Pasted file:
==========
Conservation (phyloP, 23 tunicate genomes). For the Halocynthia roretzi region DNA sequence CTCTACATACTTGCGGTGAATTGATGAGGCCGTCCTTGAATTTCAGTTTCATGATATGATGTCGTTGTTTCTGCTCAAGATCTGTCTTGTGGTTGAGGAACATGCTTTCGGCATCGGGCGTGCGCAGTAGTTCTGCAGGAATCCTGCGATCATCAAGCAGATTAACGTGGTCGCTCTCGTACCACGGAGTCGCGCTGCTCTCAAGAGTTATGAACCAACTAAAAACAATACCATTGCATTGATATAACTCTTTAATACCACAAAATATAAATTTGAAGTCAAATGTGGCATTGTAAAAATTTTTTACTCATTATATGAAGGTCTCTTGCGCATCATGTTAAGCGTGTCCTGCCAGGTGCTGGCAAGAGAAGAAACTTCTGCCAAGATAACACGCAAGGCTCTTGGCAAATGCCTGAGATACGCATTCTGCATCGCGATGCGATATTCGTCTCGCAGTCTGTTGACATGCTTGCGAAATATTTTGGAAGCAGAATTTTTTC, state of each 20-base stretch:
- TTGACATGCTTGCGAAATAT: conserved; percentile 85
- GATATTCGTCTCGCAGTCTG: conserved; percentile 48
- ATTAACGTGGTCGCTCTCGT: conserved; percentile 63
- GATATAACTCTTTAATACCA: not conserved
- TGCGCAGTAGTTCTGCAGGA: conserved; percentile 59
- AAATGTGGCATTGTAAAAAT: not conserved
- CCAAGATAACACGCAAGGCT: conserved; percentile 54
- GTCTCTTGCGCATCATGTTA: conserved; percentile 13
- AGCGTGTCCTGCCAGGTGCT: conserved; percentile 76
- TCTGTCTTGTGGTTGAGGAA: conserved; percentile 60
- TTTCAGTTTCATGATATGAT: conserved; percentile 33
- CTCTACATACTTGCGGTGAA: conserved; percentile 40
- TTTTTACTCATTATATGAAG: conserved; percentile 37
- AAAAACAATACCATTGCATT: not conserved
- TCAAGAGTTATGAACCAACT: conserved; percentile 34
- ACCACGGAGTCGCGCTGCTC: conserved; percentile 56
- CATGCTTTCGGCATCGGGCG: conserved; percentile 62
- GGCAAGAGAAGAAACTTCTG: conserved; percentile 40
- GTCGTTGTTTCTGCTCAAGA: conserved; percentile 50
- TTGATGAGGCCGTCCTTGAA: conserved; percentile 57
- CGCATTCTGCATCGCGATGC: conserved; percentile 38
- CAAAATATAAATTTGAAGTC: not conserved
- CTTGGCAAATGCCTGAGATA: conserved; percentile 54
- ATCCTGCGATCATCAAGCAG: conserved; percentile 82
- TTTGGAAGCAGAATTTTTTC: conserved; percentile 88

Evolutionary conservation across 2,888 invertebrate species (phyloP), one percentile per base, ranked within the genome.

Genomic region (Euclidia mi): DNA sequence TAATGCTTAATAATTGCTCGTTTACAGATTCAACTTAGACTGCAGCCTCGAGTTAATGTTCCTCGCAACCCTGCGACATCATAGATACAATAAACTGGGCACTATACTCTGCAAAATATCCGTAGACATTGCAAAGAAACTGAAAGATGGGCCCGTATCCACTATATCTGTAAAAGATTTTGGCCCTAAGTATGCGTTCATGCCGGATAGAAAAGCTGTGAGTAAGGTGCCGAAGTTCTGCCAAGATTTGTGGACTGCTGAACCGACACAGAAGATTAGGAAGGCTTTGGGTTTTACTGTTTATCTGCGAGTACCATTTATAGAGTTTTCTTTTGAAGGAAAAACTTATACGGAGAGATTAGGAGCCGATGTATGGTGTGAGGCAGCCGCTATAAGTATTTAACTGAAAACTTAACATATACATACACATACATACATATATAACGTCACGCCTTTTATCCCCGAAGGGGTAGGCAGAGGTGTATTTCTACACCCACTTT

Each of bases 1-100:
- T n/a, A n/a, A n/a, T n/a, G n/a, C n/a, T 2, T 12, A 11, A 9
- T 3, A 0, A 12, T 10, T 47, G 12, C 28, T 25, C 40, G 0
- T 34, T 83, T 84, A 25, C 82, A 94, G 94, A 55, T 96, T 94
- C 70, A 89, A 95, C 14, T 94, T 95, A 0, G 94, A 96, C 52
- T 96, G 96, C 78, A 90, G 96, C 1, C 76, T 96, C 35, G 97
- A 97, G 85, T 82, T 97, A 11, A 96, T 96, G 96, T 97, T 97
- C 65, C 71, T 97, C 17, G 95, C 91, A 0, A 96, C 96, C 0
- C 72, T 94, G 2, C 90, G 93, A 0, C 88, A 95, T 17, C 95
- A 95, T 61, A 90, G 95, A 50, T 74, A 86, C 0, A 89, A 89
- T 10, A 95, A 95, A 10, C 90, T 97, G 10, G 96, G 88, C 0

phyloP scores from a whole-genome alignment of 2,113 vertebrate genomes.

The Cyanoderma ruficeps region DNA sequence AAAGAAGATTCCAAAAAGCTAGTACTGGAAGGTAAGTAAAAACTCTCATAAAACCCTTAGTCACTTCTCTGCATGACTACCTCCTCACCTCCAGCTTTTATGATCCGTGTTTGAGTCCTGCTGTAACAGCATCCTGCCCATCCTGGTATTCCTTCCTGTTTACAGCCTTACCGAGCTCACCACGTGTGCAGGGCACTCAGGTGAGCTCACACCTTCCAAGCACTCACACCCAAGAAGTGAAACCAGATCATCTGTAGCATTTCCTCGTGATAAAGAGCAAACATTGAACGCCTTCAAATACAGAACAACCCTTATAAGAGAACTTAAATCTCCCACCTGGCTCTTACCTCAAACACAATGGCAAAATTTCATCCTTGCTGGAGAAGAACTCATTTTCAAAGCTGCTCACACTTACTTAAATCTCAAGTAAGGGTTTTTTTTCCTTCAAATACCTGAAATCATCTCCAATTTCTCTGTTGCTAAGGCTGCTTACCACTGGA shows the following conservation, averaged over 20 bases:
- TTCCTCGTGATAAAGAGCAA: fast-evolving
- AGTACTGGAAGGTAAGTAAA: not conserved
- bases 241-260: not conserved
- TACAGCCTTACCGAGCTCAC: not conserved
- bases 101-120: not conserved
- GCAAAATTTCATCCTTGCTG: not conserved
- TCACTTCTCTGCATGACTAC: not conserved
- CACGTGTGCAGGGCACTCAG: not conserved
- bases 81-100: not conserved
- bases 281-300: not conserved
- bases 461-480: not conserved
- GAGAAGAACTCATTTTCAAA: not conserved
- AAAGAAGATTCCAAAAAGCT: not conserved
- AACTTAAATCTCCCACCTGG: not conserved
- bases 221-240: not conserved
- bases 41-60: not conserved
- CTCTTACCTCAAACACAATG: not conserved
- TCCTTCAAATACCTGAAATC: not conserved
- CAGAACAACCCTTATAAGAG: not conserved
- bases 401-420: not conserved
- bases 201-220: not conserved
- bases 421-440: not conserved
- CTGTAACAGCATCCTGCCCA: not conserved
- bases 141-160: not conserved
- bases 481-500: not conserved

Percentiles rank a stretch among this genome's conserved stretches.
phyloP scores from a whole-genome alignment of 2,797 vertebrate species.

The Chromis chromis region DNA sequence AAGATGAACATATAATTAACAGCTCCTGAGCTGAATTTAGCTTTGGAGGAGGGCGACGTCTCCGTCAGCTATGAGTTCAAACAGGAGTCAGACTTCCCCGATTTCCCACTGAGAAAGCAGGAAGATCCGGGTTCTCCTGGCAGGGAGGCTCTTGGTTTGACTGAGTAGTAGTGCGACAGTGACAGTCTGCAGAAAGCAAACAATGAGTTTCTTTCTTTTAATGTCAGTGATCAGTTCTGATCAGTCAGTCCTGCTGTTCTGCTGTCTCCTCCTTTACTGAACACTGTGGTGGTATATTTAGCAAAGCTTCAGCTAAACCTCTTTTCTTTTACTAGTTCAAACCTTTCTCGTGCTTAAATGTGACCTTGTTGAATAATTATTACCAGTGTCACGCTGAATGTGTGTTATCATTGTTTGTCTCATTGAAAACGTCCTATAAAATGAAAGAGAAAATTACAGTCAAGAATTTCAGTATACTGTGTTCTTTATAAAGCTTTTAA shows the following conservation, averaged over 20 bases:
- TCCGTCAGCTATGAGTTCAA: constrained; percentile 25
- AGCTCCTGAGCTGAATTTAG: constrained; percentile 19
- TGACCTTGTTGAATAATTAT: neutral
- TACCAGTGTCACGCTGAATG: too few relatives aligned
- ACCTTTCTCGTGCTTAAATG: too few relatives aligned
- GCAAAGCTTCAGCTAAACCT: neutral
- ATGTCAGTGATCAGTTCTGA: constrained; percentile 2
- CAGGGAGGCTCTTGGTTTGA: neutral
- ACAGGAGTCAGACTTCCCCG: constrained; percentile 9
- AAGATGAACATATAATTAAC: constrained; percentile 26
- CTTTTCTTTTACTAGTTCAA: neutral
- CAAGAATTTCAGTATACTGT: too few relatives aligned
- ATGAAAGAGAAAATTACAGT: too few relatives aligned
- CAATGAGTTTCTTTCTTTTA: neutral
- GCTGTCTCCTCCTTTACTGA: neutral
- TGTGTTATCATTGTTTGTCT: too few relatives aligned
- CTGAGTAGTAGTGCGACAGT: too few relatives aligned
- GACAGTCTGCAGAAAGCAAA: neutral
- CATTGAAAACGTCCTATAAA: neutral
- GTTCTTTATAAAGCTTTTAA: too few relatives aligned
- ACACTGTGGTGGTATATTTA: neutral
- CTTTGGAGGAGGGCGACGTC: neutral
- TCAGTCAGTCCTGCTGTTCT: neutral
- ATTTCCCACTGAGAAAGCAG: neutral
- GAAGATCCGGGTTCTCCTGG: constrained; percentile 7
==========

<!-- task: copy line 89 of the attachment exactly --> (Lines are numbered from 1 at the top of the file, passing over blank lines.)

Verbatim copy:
- GTTCTTTATAAAGCTTTTAA: too few relatives aligned